We are using cookies to implement functions like login, shopping cart or language selection for this website. Furthermore we use Google Analytics to create anonymized statistical reports of the usage which creates Cookies too. You will find more information in our privacy policy.
OK, I agree I do not want Google Analytics-Cookies
Quintessence International
Login:
username:

password:

Plattform:

Forgotten password?

Registration

Quintessence Int 30 (1999), No. 4     1. Apr. 1999
Quintessence Int 30 (1999), No. 4  (01.04.1999)

Page 267-273


Demineralizing effect of dental cements on human dentin
Shimada / Kondo / Inokoshi / Tagami / Antonucci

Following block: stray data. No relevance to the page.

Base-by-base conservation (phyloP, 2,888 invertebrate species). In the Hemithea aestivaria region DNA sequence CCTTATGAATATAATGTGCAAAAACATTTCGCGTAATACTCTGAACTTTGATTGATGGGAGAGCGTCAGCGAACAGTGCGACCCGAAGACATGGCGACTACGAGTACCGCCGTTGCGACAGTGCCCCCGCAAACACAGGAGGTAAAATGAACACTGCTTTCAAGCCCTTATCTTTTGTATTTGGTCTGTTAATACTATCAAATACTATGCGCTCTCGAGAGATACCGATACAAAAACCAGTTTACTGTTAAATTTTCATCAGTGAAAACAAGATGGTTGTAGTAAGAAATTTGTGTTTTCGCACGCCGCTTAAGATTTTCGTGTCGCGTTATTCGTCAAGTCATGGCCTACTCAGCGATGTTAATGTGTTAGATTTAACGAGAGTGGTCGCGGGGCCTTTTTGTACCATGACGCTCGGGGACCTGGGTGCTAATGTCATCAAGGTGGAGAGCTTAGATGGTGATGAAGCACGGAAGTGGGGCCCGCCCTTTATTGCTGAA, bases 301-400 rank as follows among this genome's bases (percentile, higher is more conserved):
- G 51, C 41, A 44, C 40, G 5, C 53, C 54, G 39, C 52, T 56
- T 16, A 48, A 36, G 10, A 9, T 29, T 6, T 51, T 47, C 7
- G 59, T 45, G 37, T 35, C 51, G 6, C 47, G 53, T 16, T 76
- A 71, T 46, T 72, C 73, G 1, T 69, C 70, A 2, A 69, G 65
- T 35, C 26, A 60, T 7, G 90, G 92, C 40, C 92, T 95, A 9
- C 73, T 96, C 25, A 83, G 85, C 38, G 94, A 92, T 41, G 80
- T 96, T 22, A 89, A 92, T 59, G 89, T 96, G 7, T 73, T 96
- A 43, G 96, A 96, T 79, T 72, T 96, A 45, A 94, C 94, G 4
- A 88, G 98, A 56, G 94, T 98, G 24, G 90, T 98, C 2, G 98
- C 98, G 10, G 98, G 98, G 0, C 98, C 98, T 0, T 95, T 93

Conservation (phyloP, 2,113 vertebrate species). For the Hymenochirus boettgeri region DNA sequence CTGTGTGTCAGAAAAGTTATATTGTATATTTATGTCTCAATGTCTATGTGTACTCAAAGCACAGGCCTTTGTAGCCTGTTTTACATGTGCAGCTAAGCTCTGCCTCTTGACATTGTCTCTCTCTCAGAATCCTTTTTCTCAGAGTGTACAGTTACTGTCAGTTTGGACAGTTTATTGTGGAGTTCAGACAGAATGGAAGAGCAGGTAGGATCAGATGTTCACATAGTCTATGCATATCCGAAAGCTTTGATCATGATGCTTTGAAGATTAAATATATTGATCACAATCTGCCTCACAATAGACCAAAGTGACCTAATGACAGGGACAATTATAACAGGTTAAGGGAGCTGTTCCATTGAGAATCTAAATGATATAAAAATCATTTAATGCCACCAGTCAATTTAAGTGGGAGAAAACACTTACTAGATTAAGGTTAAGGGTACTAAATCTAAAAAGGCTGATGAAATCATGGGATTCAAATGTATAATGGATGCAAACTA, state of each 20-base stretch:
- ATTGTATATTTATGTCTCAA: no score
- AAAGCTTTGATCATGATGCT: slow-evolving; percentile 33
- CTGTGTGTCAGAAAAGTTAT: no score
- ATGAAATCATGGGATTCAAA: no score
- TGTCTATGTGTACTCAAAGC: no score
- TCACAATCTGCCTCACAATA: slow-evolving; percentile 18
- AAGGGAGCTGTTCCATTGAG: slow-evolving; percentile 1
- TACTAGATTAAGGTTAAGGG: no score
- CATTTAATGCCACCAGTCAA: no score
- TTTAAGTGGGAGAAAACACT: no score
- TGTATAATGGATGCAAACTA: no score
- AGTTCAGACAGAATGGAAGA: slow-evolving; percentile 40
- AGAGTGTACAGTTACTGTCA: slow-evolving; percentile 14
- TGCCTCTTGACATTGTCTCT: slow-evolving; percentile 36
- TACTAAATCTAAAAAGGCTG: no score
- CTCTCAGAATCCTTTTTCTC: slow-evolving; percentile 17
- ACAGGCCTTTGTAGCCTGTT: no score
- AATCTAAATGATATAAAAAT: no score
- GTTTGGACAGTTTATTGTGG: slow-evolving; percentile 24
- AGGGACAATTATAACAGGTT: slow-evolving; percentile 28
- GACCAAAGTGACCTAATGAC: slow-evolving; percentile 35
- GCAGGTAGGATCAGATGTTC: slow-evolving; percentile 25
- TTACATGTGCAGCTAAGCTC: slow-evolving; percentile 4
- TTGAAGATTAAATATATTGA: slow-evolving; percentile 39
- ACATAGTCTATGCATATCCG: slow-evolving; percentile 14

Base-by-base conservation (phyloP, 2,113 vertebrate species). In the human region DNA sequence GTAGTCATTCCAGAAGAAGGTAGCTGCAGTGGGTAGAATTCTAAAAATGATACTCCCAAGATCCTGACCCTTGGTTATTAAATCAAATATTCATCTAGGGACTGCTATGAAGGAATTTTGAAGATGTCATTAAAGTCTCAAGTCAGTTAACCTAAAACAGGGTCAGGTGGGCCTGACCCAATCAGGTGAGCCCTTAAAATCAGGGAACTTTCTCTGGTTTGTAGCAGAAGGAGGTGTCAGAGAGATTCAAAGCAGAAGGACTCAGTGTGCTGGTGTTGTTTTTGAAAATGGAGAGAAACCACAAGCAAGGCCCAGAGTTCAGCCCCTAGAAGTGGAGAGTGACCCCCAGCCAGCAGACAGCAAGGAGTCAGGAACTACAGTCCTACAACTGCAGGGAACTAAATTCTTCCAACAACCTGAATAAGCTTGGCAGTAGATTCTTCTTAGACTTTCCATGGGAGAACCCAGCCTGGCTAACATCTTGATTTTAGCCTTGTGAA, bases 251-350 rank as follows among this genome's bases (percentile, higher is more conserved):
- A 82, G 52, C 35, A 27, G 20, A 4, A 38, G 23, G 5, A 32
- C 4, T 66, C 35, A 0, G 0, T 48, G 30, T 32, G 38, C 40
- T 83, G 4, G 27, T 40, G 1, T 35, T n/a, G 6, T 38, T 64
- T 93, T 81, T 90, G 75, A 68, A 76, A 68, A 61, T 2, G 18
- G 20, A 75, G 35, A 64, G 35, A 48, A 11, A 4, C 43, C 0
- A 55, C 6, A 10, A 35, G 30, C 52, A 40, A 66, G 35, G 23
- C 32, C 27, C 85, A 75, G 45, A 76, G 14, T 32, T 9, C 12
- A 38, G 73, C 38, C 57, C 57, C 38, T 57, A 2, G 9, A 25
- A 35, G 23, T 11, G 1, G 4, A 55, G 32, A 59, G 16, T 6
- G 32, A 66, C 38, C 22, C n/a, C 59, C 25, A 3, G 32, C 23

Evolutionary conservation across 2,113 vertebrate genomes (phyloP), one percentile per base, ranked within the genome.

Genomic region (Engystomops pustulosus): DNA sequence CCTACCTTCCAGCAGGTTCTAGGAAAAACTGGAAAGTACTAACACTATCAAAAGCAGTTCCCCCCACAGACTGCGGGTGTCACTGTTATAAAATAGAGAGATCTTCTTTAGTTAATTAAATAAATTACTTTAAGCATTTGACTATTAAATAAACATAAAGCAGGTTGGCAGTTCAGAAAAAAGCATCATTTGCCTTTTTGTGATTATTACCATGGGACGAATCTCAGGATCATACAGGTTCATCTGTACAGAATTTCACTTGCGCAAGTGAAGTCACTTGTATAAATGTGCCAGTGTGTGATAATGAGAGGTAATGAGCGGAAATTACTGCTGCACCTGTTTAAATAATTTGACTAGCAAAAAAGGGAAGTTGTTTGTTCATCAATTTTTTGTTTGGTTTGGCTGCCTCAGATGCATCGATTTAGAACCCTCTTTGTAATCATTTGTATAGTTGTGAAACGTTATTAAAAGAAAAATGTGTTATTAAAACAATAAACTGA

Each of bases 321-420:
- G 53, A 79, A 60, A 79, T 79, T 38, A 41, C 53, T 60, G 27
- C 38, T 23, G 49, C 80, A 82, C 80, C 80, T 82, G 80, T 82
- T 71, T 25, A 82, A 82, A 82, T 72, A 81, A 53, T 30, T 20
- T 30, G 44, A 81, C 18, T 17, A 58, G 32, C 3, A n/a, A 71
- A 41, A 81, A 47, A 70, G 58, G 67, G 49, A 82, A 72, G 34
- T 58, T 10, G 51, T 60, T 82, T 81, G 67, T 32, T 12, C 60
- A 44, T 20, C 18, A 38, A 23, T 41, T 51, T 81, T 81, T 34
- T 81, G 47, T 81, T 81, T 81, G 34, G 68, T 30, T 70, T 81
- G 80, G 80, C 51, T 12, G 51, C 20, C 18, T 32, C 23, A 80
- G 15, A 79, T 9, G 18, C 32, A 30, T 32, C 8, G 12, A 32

Objective: This study was undertaken to verify the hypothesis that dentin surfaces are demineralized during placement of four kinds of chemcially setting cements (zinc phosphate cement, luting lgass-ionomer cement, restorative glass-ionomer cement, and zinc polycarboxylate cement). Method and materials: Sixty cemented dentin disks were observed under scanning electron microscopy and with confocal laser scanning micrscopy after use of an argon-ion etching technique. To determine the surface effects of the cements, 30 dentin surfaces were treated with 1 of 6 freshly mixed cements (5 per group) for 60 seconds. The disks were subjected to rinsing with a water spray and ultrasonic wasing prior to scanning electron microscopic observation. Results: Observation of cemented dnetin specimens revealed that the dentin was not completely demineralized at the interface formed by the cement and dentin and that the extent and depth of demineralization along the interface tended to be nonuniform. Zinc phosphate cement caused the greatest demineralization of dentin, followed by luting glass-ionomer cement. The extent of demineralization with restorative glass-ionomer cement or zinc polycarboxylate cement was less discernible. Confocal laser scanning microscopy generally confirmed scanning electron microscopic observations and revealed that most of the specimens showed close adaptation of the cements to the dentin surfaces. Conclusion: Acid-containing cements have slef-etching properties that are effective, to various degrees, in removing the smear layer and promoting close adaptation to dentin surfaces.